What is Breast Cancer (Carcinoma of the Breast)

Adenocarcinoma of the breast is a form of breast cancer originating in the milk ducts and/or lobules (glandular tissue) of the breast. The breast is an organ composed mainly of fatty tissue which also has milk glands contained within it. A series of ducts connect the milk glands to the nipple. The breast is rich in blood vessels and lymphatic channels.

Anatomy of the breast

Breast diseases such as breast cancer predominantly affect women. This is because male breasts are more rudimentary than female breasts, making them more resistant to cancer. Breast cancer is sometimes classified into several ‘types’. The major types are:

  • Ductal carcinoma (70-80%): cancer cells that resemble the ducts of the breast
  • Lobular carcinoma (5-10%): cancer cells that resemble the lobules or glands of the breast
  • Medullary carcinoma (1 to 5%)
  • Mucinous carcinoma (1 to 6%)
  • Tubular carcinoma (2%)

Some features are common to all types of breast cancers. The difference between the different types is mainly in terms of breast cancer prognosis.

Statistics on Breast Cancer (Carcinoma of the Breast)

Breast cancer is the third most common type of cancer in Australia and the most common type of cancer diagnosed in women (excluding basal and squamous cell skin cancers).It accounts for 28% of cancer diagnoses in women. Breast cancer can be divided into in situ breast cancer which is not dangerous but increases the risk of cancer developing in the future (including pre-invasive ductal carcinoma and pre-invasive lobular carcinoma) early breast cancer (invasive cancer which is contained in the cells of the breast) and invasive breast cancer. Statistics produced by the Australian government refer only to invasive breast cancer.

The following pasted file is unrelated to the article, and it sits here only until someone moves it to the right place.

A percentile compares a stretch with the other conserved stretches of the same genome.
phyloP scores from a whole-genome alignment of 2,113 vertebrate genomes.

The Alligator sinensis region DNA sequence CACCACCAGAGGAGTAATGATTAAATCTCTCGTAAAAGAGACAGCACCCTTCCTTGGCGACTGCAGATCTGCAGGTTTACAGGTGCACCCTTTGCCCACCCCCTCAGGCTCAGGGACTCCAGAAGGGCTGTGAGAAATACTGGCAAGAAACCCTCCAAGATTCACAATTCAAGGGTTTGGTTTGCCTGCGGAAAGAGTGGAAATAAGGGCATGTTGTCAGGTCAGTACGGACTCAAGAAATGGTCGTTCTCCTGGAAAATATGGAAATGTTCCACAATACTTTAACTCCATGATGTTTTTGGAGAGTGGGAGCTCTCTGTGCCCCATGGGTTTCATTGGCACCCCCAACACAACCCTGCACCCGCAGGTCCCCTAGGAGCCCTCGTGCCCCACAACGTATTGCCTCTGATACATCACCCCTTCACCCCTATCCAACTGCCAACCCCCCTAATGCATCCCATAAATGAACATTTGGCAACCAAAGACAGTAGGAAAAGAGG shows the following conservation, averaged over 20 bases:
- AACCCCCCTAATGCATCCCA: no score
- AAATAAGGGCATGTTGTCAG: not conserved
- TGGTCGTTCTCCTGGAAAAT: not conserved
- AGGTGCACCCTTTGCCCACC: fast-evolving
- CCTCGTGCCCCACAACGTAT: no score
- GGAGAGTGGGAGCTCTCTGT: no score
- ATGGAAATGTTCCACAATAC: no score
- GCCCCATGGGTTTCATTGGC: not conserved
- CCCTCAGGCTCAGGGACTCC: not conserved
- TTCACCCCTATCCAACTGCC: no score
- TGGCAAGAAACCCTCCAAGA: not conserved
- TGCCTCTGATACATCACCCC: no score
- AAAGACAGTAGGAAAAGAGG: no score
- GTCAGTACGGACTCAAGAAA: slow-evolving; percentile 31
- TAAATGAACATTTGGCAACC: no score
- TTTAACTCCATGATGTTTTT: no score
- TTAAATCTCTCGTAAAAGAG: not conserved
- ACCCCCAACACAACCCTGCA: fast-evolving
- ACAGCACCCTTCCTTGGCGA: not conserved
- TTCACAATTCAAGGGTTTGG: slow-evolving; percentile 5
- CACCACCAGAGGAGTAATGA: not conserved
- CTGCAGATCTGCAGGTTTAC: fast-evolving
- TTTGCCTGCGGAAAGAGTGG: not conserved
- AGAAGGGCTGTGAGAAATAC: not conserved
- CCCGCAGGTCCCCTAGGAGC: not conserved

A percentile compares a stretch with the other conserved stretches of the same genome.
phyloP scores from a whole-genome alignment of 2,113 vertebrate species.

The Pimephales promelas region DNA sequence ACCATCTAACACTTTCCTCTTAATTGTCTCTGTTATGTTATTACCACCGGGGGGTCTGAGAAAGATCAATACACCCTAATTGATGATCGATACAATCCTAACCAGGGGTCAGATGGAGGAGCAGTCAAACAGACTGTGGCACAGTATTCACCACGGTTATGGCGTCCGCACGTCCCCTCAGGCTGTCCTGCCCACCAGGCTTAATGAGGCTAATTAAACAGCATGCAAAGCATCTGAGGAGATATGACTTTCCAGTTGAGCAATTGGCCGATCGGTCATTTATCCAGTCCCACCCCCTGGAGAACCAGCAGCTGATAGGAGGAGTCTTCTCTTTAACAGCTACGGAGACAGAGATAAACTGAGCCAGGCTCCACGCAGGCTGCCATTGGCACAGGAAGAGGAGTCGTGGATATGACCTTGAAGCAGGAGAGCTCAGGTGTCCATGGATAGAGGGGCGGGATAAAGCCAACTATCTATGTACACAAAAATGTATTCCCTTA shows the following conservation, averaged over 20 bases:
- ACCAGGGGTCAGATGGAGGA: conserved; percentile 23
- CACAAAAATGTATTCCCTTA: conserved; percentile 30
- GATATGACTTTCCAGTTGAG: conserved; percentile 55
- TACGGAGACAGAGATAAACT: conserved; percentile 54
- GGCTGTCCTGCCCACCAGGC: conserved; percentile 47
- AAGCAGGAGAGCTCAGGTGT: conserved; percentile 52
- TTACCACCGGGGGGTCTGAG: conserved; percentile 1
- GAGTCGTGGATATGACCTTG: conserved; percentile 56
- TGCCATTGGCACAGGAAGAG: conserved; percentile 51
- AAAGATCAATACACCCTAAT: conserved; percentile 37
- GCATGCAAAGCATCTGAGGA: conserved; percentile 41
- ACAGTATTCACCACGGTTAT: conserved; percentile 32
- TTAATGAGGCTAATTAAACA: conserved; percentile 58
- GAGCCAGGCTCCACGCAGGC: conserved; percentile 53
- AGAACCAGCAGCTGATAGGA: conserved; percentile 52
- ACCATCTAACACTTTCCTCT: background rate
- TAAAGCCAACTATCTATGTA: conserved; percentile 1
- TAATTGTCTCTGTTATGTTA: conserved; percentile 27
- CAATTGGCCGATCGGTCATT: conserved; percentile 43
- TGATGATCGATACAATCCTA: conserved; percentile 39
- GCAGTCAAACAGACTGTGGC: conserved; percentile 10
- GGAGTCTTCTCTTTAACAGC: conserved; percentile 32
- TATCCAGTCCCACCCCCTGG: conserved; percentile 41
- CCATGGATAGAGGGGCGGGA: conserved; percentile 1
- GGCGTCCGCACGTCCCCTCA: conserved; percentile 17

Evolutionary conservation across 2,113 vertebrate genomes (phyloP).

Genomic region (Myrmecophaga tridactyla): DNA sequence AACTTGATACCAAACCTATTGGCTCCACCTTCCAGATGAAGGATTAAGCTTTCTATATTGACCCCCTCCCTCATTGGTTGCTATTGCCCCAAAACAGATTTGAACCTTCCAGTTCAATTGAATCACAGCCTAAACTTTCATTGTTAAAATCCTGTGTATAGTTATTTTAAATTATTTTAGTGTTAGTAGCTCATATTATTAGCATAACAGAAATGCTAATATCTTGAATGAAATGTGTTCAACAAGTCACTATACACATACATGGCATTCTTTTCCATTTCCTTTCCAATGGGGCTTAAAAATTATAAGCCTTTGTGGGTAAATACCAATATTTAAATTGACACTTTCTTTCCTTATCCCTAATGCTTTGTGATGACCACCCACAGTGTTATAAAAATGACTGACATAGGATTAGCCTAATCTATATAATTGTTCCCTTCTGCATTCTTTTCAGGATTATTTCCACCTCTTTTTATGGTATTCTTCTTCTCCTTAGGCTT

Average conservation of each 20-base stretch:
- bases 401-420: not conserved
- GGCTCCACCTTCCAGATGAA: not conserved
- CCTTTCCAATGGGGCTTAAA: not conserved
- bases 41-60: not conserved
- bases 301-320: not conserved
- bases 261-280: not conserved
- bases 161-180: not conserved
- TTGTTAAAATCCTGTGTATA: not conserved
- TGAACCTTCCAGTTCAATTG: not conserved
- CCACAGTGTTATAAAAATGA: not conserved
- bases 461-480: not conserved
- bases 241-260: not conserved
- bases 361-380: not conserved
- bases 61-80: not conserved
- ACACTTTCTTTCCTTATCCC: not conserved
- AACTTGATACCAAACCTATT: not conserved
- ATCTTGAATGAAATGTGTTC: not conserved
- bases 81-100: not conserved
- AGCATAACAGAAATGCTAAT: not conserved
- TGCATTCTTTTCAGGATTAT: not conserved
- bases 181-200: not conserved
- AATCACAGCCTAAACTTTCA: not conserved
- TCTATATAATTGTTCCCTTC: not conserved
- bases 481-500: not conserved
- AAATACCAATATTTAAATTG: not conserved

Of the 14,568 primary, invasive breast cancer diagnoses in Australia in 2011, only 103 were in males. The number of incident breast cancer diagnoses made in women each year is approximately double the number of diagnoses of bowel cancer, the second most common cancer in women. Invasive breast cancer is the second leading cause of cancer death in Australian women.

Risk Factors for Breast Cancer (Carcinoma of the Breast)

The main risk factors for breast cancer are:

  • Increasing age;
  • A family history of breast cancer;
  • Hormonal factors: women who begin menstruation early, have a late menopause, or have late or few pregnancies;
  • Obesity; and
  • Excess alcohol use (daily consumption of >2 standard drinks).

There is also some evidence that long-term hormone therapy (for example the use of the oral contraceptive pill or hormone replacement therapy (HRT)) may increase the risk of breast cancer.

Progression of Breast Cancer (Carcinoma of the Breast)